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SC introduces Middle Income Group Scheme

The Supreme Court has introduced Middle Income Group Scheme, (MIGS) a self-supporting scheme for providing legal services to the middle and relatively lower income groups.

Under this scheme, middle class people who cannot afford the expensive litigation in the apex can avail the services of the society for a nominal amount.

Key Facts
  • MIGS is a self-supporting scheme that will provide legal services to the middle income group citizens whose gross income does not exceed Rs.60, 000 per month or Rs. 7, 50, 000 per annum.
  • A case will be registered under the MIG Legal Aid Scheme and forwarded to Advocate-on-Record/ Senior Counsel/Arguing Counsel on the panel for their opinion.
  • If Advocate-on-Record is satisfied that case is fit, then the society will consider that applicant is entitled to legal aid.
  • The view expressed by Advocate-on Record will be final in determining eligibility of the applicant for obtaining the benefit under the scheme.
  • A society will be created with Chief Justice of India (CJI) as Patron-in-Chief. Attorney General will be its ex-officio Vice President, Solicitor General its Honorary Secretary and other senior advocates as its members.
  • If an advocate, appointed under the scheme, is found negligent in pursuing the case entrusted to him, he will be required to return the brief together with the fee received by him from the applicant.
  • The society will not be responsible for the negligent conduct and the entire responsibility will be that of the advocate. The name of the Advocate will be struck off from the panel prepared under the scheme.

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Jammu and Kashmir has no sovereignty: SC

The Supreme Court in a landmark verdict held that Jammu and Kashmir is an integral part of India and did not enjoy sovereign status, either under its constitution or that of India.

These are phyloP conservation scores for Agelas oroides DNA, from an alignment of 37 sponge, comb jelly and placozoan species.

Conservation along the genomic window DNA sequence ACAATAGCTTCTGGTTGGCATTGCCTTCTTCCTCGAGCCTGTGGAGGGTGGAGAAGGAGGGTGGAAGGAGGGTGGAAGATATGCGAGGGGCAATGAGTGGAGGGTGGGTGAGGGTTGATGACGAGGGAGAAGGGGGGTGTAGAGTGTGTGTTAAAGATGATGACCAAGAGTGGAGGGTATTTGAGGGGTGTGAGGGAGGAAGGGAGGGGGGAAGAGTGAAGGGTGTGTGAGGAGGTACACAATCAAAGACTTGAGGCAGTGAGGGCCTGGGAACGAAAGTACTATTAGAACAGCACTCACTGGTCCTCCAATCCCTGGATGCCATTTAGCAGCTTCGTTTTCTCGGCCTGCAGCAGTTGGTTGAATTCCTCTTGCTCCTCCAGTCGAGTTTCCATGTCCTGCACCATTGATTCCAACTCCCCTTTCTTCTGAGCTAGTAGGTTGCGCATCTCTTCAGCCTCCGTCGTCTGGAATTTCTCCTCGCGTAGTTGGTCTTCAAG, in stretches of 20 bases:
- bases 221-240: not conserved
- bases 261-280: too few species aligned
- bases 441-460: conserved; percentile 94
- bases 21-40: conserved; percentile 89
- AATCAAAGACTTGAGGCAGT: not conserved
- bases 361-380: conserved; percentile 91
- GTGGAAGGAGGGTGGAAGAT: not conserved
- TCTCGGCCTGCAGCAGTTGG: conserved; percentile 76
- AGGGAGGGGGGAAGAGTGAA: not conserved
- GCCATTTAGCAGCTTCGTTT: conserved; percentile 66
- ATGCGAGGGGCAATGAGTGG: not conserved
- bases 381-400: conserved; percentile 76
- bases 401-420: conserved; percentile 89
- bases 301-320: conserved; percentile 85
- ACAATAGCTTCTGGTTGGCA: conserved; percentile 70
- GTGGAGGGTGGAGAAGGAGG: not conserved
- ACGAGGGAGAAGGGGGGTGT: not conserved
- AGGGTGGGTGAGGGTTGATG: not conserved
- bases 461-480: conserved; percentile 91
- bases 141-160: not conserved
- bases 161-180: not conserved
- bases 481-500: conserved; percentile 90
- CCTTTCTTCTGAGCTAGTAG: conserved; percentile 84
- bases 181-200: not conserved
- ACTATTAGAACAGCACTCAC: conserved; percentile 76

The apex court made this observation while hearing on appeal filed by State Bank of India (SBI) and other banks over the issue of recovery of loans under Securitisation and Reconstruction of Financial Assets and Enforcement of Security Interest (SARFAESI) Act, 2002. It affirmed that J&K’s constitution was subordinate to the Indian Constitution and its permanent residents were Indian citizens.

What is the issue?

The SBI and other banks had appealed against Jammu and Kashmir High Court verdict given in July 2015. The J&K HC had held that the SARFAESI Act, 2002 enacted by the Parliament was not valid in respect of the permanent residents of the state as it collides with the Transfer of Property Act of Jammu & Kashmir, 1920. It had held that law made by Parliament which affects the laws made by a State legislature cannot be extended to J&K. In its judgment, the HC had repeatedly referred to the sovereignty of the state and held that Section 5 of the Constitution of J&K gives absolute sovereign power to state to legislate in respect of laws touching the rights of its permanent residents qua their immovable properties.

Supreme Court Verdict set aside HC verdict and held that 
  • Section 3 of the constitution of J&K, states that the state of J&K is and shall be an integral part of the Union of India. This provision is beyond the pale of amendment.
  • Thus, it is clear that J&K has no vestige of sovereignty outside the Constitution of India and its own constitution, which is subordinate to the Constitution of India.
  • Preamble to the J&K’s constitution also does not talk about sovereignty of citizens of the state. Thus, J&K HC has gone out of its way “to refer to a sovereignty which does not exist.
  • Permanent residents of J&K are citizens of India and there is no dual citizenship as is contemplated by some other federal Constitutions in other parts of the world.
  • Therefore, it is wholly incorrect to describe it as being sovereign in the sense of its residents constituting a separate and distinct class in themselves.
  • The provisions of the SARFAESI Act, 2002, are within the legislative competence of Parliament and can be enforced in J&K.

Note: SARFAESI Act’s provision entitles banks to auction properties to recover loans.

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